Latest posts by Emily Meyers (see all)
- An American Twenty-Something in Paris - March 26, 2013
- It All Happened on a Whim, You See: A Tale of Teaching English to Kids in China - February 6, 2013
Like with any iconic city, one cannot help but be predisposed to certain images and expectations. New York evokes flashes of the Empire State Building and watching the ball drop on New Year’s Eve. Sydney recalls the smell of the ocean air while surfing Bondi Beach or staring up at the Opera House. London brings to mind Big Ben in the rain, snug in boots and a pea coat.
And as for Paris? Well, that goes without question. Both romance and the Eiffel Tower are the trademarks for which the French capital is revered.
So what business did a group of 20-year-old American girls have in the city of love and lights? With the opportunity to study in Europe for the summer, a weekend in Paris swiftly became a reality. We imagined twirling down the Champs-Élysées, baguette in hand, donning berets while stealing looks with French boys. We thought of champagne and violins, statuesque women and men with facial hair, art and sophistication. But, as usual, the unexpected always has a way of sneaking in.
We stepped off the train and right into a world of grey. Soggy newspapers bled onto the already ashen walkways, rain pelted the buildings and dripped down the sides, and black cabs rode by without a glance. It was not a promising start to the trip, but we sauntered on. If black is the chic color of fashion, Paris was just showing off.
When the rain finally calmed, we found ourselves enticed with the details of the city. We sipped wine at lunch in back-alley cafés. We lounged under the Eiffel Tower with fresh fruit for breakfast, and glimpsed beautiful statues that were so common we almost overlooked them. These small snippets of luxury were all the more meaningful because the rest of the trip was not nearly as smooth as that fragrant Parisian wine.
Never being one on the cutting edge of fashion, I thought the least I owed this city was suffering through the day in heels. This was the first, and most painful, faux pas I made. I edged through the crowds and into the Louvre, where every step became excruciating. After peering at the Mona Lisa through tears, I did what any bunion-fearing female would do: I took off my shoes. What was more surprising than a barefoot girl in the Louvre, was how I made it all the way to the Sphinx before getting yelled at and almost thrown out!
Tottering through the rest of the museum, all I could think about was how I wished I had sucked it up and glorified the American stereotype by rocking my Nikes.
We ticked off a few historical and educational boxes and went out to celebrate with a nice dinner in search of those famous heartbreaking Frenchmen. What we got, instead, was the entire Scottish Rugby team who, although uninvited, sat with us anyway. The maître de promptly moved us outside where we surrendered to noise complaints for the rest of the evening. As each moment went by, thoughts of nicely accented invitations to the French coast were replaced with grunts, snarls, and a nearly impenetrable version of English. While standing, these men used our heads as beer coasters and attempted to teach us the Scottish anthem.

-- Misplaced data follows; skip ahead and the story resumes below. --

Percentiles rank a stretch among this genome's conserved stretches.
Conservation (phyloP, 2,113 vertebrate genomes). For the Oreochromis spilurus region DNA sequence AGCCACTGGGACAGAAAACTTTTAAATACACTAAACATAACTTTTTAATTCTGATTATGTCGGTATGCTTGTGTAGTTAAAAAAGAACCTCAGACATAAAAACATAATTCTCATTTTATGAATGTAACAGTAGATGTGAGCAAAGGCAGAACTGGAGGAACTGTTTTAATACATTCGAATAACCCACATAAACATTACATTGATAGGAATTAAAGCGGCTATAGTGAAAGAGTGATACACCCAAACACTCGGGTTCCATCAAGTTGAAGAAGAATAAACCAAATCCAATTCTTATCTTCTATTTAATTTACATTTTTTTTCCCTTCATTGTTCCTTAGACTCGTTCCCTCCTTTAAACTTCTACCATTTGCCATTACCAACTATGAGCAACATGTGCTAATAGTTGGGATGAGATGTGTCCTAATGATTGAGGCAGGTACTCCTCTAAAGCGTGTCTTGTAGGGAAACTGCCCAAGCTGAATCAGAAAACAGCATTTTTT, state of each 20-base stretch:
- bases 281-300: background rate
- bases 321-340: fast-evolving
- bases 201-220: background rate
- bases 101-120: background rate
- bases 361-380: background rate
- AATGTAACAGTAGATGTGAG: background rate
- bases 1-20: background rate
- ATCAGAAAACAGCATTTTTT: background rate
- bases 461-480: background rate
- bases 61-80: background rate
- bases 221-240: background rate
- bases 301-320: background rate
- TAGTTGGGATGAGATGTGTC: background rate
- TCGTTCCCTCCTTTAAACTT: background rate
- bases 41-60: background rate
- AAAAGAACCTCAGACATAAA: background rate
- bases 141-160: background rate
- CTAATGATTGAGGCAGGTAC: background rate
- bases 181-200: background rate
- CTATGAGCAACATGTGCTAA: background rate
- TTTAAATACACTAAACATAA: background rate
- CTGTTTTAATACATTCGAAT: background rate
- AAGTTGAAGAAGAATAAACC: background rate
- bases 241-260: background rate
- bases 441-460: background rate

As entertaining as it was, if we had wanted to meet a Scotsman we would have gone to Edinburgh.
In tune to that night, we saw and experienced the absolute “musts” of Paris in our own way. We posed like hunchbacks outside of Notre Dame, pretended to be royalty at The Palace of Versailles, slowly shopped up the cobbled streets of Montmarte, and rummaged through designer stores with the Arc de Triomphe peering down upon us. We had our first run-in with European Techno music as we danced through the nights, yet we always seemed to make our way to the Eiffel Tower in time for the daily light show. It’s funny how every girl falls for this building of iron, when usually we gravitate towards decorative diamonds and gold.
Although I found that Paris was not the city that I had romanticized in daydreams, the experience was more significant because of it. We looked the other way when confronted with curt smiles and cigarette smoke because the art, architecture, and food were unparalleled. Paris is a proud city, and one that does not hide behind its main attractions.
Standing at the top of the Eiffel Tower at sunset, with a ridiculously overpriced flute of champagne in hand, a group of college girls toasted to feeling at the top of the world (sore feet and all).
Photo credit: Stuck in Customs